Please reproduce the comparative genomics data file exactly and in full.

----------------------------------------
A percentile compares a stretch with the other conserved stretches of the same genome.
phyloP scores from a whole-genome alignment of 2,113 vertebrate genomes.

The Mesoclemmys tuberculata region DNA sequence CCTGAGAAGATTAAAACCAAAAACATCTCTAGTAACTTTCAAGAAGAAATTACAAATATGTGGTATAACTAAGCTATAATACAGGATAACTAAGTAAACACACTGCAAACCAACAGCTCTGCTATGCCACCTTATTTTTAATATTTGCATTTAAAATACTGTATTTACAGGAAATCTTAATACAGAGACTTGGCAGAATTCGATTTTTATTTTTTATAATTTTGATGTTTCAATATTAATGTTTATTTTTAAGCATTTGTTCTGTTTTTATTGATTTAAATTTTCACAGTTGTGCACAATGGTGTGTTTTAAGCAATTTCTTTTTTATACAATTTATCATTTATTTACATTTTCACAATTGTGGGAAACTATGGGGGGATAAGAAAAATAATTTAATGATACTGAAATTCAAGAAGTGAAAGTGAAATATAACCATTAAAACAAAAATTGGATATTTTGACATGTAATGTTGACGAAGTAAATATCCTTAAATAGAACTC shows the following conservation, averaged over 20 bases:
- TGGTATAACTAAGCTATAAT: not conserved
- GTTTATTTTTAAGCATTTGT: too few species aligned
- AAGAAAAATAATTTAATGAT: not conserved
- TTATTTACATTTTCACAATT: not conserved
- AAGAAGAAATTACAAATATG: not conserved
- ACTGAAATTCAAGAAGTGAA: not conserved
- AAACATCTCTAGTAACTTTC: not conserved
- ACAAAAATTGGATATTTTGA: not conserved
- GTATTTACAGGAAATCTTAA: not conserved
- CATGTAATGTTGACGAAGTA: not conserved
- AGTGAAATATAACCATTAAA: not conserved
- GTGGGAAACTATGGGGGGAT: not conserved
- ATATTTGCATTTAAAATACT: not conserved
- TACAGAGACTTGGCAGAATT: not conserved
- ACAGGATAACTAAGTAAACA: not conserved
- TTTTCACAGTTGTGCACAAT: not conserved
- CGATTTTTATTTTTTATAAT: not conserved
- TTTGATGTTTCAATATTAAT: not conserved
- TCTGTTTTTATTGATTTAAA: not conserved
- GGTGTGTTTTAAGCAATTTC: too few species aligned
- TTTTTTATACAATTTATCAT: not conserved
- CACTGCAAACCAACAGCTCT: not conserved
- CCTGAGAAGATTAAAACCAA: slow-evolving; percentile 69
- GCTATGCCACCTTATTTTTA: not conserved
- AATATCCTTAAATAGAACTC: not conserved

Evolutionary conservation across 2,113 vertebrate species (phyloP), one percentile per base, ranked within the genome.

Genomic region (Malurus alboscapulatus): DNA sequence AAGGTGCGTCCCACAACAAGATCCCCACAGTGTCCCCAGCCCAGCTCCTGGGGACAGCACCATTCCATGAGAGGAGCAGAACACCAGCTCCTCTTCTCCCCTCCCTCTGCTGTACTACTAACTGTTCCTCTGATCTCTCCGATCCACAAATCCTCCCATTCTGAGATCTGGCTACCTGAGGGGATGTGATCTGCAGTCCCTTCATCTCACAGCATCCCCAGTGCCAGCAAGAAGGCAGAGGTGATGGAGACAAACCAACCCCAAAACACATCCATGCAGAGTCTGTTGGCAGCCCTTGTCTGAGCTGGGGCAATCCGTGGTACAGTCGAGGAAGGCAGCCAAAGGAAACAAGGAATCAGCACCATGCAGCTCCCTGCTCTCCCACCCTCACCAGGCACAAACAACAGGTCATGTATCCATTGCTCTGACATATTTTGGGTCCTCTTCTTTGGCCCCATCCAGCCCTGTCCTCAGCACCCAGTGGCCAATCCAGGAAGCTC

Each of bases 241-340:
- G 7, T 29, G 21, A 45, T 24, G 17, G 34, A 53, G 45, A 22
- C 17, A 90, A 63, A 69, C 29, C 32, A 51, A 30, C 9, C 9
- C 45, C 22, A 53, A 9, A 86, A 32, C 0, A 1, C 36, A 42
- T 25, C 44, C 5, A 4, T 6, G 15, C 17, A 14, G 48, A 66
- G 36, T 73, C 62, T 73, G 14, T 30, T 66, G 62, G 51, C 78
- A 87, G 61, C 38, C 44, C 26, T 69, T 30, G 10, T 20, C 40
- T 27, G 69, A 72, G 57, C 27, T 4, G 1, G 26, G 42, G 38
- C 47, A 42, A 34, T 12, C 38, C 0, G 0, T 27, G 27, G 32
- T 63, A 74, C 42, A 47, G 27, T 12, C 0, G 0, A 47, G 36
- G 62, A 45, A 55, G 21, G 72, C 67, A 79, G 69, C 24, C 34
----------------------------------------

A percentile compares a stretch with the other conserved stretches of the same genome.
phyloP scores from a whole-genome alignment of 2,113 vertebrate genomes.

The Mesoclemmys tuberculata region DNA sequence CCTGAGAAGATTAAAACCAAAAACATCTCTAGTAACTTTCAAGAAGAAATTACAAATATGTGGTATAACTAAGCTATAATACAGGATAACTAAGTAAACACACTGCAAACCAACAGCTCTGCTATGCCACCTTATTTTTAATATTTGCATTTAAAATACTGTATTTACAGGAAATCTTAATACAGAGACTTGGCAGAATTCGATTTTTATTTTTTATAATTTTGATGTTTCAATATTAATGTTTATTTTTAAGCATTTGTTCTGTTTTTATTGATTTAAATTTTCACAGTTGTGCACAATGGTGTGTTTTAAGCAATTTCTTTTTTATACAATTTATCATTTATTTACATTTTCACAATTGTGGGAAACTATGGGGGGATAAGAAAAATAATTTAATGATACTGAAATTCAAGAAGTGAAAGTGAAATATAACCATTAAAACAAAAATTGGATATTTTGACATGTAATGTTGACGAAGTAAATATCCTTAAATAGAACTC shows the following conservation, averaged over 20 bases:
- TGGTATAACTAAGCTATAAT: not conserved
- GTTTATTTTTAAGCATTTGT: too few species aligned
- AAGAAAAATAATTTAATGAT: not conserved
- TTATTTACATTTTCACAATT: not conserved
- AAGAAGAAATTACAAATATG: not conserved
- ACTGAAATTCAAGAAGTGAA: not conserved
- AAACATCTCTAGTAACTTTC: not conserved
- ACAAAAATTGGATATTTTGA: not conserved
- GTATTTACAGGAAATCTTAA: not conserved
- CATGTAATGTTGACGAAGTA: not conserved
- AGTGAAATATAACCATTAAA: not conserved
- GTGGGAAACTATGGGGGGAT: not conserved
- ATATTTGCATTTAAAATACT: not conserved
- TACAGAGACTTGGCAGAATT: not conserved
- ACAGGATAACTAAGTAAACA: not conserved
- TTTTCACAGTTGTGCACAAT: not conserved
- CGATTTTTATTTTTTATAAT: not conserved
- TTTGATGTTTCAATATTAAT: not conserved
- TCTGTTTTTATTGATTTAAA: not conserved
- GGTGTGTTTTAAGCAATTTC: too few species aligned
- TTTTTTATACAATTTATCAT: not conserved
- CACTGCAAACCAACAGCTCT: not conserved
- CCTGAGAAGATTAAAACCAA: slow-evolving; percentile 69
- GCTATGCCACCTTATTTTTA: not conserved
- AATATCCTTAAATAGAACTC: not conserved

Evolutionary conservation across 2,113 vertebrate species (phyloP), one percentile per base, ranked within the genome.

Genomic region (Malurus alboscapulatus): DNA sequence AAGGTGCGTCCCACAACAAGATCCCCACAGTGTCCCCAGCCCAGCTCCTGGGGACAGCACCATTCCATGAGAGGAGCAGAACACCAGCTCCTCTTCTCCCCTCCCTCTGCTGTACTACTAACTGTTCCTCTGATCTCTCCGATCCACAAATCCTCCCATTCTGAGATCTGGCTACCTGAGGGGATGTGATCTGCAGTCCCTTCATCTCACAGCATCCCCAGTGCCAGCAAGAAGGCAGAGGTGATGGAGACAAACCAACCCCAAAACACATCCATGCAGAGTCTGTTGGCAGCCCTTGTCTGAGCTGGGGCAATCCGTGGTACAGTCGAGGAAGGCAGCCAAAGGAAACAAGGAATCAGCACCATGCAGCTCCCTGCTCTCCCACCCTCACCAGGCACAAACAACAGGTCATGTATCCATTGCTCTGACATATTTTGGGTCCTCTTCTTTGGCCCCATCCAGCCCTGTCCTCAGCACCCAGTGGCCAATCCAGGAAGCTC

Each of bases 241-340:
- G 7, T 29, G 21, A 45, T 24, G 17, G 34, A 53, G 45, A 22
- C 17, A 90, A 63, A 69, C 29, C 32, A 51, A 30, C 9, C 9
- C 45, C 22, A 53, A 9, A 86, A 32, C 0, A 1, C 36, A 42
- T 25, C 44, C 5, A 4, T 6, G 15, C 17, A 14, G 48, A 66
- G 36, T 73, C 62, T 73, G 14, T 30, T 66, G 62, G 51, C 78
- A 87, G 61, C 38, C 44, C 26, T 69, T 30, G 10, T 20, C 40
- T 27, G 69, A 72, G 57, C 27, T 4, G 1, G 26, G 42, G 38
- C 47, A 42, A 34, T 12, C 38, C 0, G 0, T 27, G 27, G 32
- T 63, A 74, C 42, A 47, G 27, T 12, C 0, G 0, A 47, G 36
- G 62, A 45, A 55, G 21, G 72, C 67, A 79, G 69, C 24, C 34